Last week the House passed two health care reform bills, one of which was a priority for Speaker of the House Chris Donovan. As the bills make their way to the Senate this week their fate is a little less clear.
Rep. Betsy Ritter, co-chairwoman of the legislature’s Public Health Committee, said last week the House made some real progress in moving the state forward with a “one-two punch” and is excited about the opportunity to bring the discussion to the Senate. She said the chances are very good that both bills will be debated by the Senate.
Sen. Jonathan Harris, the Senate co-chairman of the Public Health Committee, said Friday that he would review the revised SustiNet proposal this weekend. He said he was not part of the conversation between advocates and members of the House and was unable to offer any position on the revised bill. But he said “both bills have an excellent shot of being called.”
But even if the two bills get debated by the Senate, it’s uncertain if Gov. M. Jodi Rell would be willing to sign them into law. As the House was debating the two health are reform bills last week Rell’s Budget Secretary Robert Genuario said he had “serious concerns” about the SustiNet proposal and a litany of concerns over Donovan’s pooling bill.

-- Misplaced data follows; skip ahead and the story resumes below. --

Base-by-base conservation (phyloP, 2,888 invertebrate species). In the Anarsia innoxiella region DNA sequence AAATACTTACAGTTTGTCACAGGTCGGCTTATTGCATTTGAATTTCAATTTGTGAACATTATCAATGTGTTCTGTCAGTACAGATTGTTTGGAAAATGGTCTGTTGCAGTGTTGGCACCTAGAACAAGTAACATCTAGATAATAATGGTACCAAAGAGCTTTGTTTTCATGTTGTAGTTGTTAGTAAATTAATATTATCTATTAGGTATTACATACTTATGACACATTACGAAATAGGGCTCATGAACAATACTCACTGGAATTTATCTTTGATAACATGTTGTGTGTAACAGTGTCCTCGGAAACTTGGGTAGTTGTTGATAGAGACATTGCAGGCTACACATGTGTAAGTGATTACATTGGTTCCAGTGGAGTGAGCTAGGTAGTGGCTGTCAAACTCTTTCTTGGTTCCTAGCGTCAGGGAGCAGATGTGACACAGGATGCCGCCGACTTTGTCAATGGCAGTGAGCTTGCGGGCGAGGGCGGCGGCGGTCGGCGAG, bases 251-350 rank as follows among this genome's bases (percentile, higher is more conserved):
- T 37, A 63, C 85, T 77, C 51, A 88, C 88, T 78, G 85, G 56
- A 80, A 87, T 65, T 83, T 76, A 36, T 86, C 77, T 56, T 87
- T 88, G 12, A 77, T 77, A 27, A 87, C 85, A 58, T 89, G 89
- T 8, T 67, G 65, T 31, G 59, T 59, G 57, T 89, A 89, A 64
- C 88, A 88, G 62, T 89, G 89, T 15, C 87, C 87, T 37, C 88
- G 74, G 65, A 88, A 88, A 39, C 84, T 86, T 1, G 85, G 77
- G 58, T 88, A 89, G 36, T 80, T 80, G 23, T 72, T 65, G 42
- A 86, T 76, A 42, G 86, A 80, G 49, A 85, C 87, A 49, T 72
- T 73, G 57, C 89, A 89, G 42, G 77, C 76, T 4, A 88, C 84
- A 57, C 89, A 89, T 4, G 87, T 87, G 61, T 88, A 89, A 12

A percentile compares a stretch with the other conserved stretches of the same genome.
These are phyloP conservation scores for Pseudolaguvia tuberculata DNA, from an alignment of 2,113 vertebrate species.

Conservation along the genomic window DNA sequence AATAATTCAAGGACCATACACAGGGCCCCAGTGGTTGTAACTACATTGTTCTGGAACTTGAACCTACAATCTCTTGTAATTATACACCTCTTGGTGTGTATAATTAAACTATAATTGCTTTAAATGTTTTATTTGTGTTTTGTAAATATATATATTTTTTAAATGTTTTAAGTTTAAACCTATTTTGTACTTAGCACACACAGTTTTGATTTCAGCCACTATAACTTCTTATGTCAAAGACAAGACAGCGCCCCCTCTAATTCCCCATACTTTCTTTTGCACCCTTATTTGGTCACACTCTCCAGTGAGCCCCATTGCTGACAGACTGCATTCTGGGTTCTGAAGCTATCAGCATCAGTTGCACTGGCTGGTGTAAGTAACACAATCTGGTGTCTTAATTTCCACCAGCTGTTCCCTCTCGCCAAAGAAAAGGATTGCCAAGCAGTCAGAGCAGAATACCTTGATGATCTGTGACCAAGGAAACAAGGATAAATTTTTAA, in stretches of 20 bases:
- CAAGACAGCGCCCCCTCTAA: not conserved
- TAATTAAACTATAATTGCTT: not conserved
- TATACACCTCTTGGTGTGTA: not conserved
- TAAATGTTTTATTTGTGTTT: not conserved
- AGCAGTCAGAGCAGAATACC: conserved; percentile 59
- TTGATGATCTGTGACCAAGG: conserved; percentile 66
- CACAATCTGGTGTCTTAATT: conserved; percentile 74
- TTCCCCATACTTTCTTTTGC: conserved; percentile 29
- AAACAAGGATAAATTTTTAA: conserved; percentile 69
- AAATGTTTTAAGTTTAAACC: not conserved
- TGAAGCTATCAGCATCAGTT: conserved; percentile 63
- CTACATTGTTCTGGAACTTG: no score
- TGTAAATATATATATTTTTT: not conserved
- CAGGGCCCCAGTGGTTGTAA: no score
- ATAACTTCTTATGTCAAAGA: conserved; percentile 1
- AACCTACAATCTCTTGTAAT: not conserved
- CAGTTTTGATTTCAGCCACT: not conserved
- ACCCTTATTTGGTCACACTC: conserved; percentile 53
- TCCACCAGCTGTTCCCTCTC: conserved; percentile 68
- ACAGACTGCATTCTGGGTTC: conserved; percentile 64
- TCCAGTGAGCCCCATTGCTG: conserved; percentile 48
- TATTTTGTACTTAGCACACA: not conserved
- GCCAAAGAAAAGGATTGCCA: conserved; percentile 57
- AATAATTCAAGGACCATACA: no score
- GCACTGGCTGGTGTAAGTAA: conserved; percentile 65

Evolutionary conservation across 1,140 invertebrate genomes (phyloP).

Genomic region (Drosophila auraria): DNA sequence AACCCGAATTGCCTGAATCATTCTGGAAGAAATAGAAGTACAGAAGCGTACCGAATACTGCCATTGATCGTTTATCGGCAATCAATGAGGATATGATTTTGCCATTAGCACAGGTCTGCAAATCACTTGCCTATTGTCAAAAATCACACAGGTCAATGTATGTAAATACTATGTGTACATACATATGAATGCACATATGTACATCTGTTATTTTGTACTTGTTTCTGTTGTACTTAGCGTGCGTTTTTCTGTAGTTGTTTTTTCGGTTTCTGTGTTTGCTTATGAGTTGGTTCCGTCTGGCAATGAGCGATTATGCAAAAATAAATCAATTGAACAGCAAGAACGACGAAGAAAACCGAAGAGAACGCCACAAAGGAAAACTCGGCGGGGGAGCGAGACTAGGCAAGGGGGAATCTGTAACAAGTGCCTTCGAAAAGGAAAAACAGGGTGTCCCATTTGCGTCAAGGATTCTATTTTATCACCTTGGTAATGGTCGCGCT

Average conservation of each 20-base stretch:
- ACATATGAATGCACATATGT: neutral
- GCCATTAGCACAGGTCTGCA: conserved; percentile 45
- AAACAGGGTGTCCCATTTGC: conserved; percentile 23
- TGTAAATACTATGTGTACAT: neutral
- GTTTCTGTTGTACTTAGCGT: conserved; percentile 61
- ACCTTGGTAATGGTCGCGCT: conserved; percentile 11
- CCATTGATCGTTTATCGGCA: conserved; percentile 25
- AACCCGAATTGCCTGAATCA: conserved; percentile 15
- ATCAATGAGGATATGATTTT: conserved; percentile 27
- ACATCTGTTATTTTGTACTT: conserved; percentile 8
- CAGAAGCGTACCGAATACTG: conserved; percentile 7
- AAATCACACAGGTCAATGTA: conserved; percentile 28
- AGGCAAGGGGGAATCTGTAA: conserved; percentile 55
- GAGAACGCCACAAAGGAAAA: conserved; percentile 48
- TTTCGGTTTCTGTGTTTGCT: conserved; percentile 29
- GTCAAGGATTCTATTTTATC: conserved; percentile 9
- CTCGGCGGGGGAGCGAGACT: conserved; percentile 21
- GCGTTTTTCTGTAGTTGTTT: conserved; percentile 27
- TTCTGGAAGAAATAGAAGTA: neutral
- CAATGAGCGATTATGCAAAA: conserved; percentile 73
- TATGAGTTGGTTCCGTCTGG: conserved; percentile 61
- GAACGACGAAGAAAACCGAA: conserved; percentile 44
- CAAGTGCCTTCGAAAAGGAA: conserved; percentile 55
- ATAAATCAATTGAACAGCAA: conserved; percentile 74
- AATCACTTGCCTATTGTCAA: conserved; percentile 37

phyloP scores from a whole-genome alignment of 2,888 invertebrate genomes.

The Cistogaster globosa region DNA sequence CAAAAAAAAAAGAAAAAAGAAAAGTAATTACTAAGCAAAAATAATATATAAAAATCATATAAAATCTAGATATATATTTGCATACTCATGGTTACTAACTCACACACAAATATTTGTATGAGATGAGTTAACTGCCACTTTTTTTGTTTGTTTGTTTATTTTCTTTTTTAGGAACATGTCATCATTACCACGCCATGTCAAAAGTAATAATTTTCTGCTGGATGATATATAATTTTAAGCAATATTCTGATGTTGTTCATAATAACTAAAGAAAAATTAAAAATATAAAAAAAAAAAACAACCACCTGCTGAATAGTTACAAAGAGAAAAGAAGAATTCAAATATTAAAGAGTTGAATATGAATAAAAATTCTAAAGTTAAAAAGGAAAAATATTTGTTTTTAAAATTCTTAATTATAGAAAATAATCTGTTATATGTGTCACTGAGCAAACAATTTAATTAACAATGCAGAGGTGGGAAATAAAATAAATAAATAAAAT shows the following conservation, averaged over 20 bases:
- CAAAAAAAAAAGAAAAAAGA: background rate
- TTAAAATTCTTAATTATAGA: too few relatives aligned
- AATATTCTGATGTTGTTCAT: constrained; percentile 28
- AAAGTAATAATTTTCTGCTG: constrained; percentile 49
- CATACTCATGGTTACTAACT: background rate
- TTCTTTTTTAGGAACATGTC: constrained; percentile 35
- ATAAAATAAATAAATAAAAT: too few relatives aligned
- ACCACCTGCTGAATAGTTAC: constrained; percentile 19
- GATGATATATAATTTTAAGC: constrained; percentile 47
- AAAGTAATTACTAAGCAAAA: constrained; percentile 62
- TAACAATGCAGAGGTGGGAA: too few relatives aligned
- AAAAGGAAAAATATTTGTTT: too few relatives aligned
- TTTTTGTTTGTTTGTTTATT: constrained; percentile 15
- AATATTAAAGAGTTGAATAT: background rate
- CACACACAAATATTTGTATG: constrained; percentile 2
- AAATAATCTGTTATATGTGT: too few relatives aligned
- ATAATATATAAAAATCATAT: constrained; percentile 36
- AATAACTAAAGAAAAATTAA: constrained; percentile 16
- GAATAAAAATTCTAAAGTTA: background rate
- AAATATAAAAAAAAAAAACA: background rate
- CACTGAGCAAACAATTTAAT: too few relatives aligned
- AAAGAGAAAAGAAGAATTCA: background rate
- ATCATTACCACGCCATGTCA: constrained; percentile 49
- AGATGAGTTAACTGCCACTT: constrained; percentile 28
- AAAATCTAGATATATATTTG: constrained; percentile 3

But health care advocates aren’t close to giving up on the two proposals.
AARP which represents 625,000 members in the state of Connecticut officially endorsed the SustiNet propsal Friday at a Capitol press conference.
Brenda Kelly, AARP’s Connecticut director, said she’s impressed with all the resources that went into designing SustiNet. “We believe it provides a solid foundation,” Kelly said.
“We have to have a sense of urgency about this,” Kelly said.
She said people may wonder why AARP, which represents people above the age of 50, cares about health care reform. She said many may assume all AARP members are covered by Medicare, but that’s not true.
Kelly said residents age 50 to 64 is the fastest segment of the uninsured and workers over the age of 50 have been hit especially hard by the recent recession. And most states, Connecticut included, allow insurers to deny insurance based on age and health status.
Juan Figueroa, president of the Universal Health Care Foundation, said AARP’s endorsement of SustiNet was a crowning achievement. He said the foundation has been deliberate about engaging doctors, clergy, business leaders, and other interest groups.
He said the number of people demanding health care reform is a broad and deep movement.
“You can’t remain neutral on a moving train,” Figueroa said. “The fact is health care reform is coming.”
Figueroa said by approving SustiNet, Connecticut will be ready to receive more federal funds for health care reform than other states.